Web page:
The mighty USS Missouri shows off her guns in this 1988 file photo.
Photo by Terry Luke, Star-Bulletin
Ed Carter, spokesman for the Missouri Memorial Association, said he hopes to have the ship brought here and ready for visitors by Oct. 1.
The Missouri is one of four remaining battleships in the U.S. Navy.
The other three are the Iowa, Wisconsin and New Jersey. Several older battleships are already on display: the USS Alabama is in Mobile, Ala.,; the Massachusetts in Fall River, Mass.; the North Carolina in Wilmington, N.C.; and the Texas in Houston.
Under a plan submitted by the memorial association to the Navy, the group hopes to raise $15 million to $25 million to permanently moor the battleship at Pearl Harbor.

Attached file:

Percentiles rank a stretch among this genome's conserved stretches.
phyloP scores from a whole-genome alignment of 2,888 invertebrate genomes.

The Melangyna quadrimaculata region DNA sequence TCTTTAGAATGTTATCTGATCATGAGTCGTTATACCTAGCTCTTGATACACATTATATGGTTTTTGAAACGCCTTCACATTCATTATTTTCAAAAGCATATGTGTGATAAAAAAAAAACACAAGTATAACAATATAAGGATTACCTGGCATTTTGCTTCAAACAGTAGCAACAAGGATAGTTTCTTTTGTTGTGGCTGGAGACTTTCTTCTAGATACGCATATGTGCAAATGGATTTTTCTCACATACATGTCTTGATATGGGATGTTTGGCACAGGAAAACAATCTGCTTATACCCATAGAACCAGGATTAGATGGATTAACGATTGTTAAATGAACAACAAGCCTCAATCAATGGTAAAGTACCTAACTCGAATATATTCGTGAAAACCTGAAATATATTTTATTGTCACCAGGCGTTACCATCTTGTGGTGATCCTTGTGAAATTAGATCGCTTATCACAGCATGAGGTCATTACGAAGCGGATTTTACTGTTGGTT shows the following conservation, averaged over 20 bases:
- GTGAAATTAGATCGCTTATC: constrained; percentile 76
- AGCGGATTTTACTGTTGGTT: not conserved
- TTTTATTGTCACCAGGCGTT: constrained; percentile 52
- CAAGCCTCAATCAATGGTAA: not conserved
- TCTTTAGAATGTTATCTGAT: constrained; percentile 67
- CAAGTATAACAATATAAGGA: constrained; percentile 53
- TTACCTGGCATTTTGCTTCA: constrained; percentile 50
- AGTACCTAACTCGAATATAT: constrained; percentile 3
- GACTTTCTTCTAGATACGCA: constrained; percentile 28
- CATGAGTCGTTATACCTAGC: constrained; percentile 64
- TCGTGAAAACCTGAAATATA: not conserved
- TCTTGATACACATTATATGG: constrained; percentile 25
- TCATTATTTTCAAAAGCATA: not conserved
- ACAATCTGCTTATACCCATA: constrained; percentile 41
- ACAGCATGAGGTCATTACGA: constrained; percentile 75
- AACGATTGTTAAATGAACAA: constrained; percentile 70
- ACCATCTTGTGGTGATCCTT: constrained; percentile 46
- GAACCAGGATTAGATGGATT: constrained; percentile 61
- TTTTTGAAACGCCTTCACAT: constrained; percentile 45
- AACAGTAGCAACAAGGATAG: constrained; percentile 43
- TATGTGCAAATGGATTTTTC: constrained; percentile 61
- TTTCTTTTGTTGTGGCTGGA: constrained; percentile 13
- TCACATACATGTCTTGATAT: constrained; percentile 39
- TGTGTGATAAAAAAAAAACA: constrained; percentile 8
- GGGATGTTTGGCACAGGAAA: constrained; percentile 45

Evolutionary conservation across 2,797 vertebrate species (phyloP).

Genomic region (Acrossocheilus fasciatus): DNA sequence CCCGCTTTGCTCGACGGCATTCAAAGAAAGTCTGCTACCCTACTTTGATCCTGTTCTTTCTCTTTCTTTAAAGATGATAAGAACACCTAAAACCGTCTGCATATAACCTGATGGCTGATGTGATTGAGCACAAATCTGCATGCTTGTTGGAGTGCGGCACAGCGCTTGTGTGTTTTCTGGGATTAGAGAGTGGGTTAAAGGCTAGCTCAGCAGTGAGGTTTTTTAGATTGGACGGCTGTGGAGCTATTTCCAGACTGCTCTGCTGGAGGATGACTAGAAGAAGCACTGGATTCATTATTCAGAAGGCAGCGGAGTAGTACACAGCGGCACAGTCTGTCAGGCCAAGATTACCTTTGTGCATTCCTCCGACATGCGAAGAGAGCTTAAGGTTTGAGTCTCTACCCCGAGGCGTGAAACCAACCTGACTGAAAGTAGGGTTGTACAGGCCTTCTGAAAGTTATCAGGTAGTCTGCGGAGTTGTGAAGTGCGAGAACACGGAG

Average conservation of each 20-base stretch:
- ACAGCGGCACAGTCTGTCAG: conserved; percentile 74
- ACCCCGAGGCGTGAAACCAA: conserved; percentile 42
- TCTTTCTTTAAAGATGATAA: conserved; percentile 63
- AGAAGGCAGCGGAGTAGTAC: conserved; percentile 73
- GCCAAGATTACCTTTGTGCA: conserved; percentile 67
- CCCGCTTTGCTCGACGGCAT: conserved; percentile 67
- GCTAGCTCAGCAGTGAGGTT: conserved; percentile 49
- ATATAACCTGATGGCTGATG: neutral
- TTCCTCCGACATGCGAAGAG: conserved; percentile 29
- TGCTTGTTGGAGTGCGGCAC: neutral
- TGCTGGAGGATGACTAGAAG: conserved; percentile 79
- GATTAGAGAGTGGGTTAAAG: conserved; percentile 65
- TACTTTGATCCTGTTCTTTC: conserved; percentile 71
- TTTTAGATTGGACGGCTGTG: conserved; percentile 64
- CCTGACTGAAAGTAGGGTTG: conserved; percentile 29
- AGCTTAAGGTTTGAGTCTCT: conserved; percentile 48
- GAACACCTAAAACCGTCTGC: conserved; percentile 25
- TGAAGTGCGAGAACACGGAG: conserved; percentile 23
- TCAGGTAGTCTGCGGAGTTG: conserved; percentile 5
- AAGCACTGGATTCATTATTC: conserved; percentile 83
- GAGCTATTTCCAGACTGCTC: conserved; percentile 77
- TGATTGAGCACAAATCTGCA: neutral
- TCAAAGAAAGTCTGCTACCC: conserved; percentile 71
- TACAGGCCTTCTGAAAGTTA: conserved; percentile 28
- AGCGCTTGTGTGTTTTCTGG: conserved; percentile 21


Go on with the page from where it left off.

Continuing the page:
The association already has raised $7.5 million to cover the cost of towing, preparing the ship for visitors and to take care of general maintenance before the ship is placed on exhibit.
Plans now call for a memorial park to be built near the Bowfin Museum at the Halawa end of Pearl Harbor with visitors shuttled by boat to Ford Island where the Missouri would be moored.
The 997-foot ship, which was decommissioned in 1992, would be anchored near the memorial to the USS Arizona, sunk during the Japanese attack on Pearl Harbor in 1941, making the two ships the bookends of World War II.
Hawaii beat out three other cities - San Francisco, Long Beach, and Bremerton, Wash., where the Missouri is presently located.
Sen. Daniel Inouye, a World War II veteran and longtime supporter, said putting the Missouri within sight of the Arizona would represent "both the beginning and the end of World War II."
Dalton's decision now has to be reviewed by Congress.
The USS Missouri steams past Diamond Head during a 1986 visit.
Photo by Irwin C. Malzman, Special to the Star-Bulletin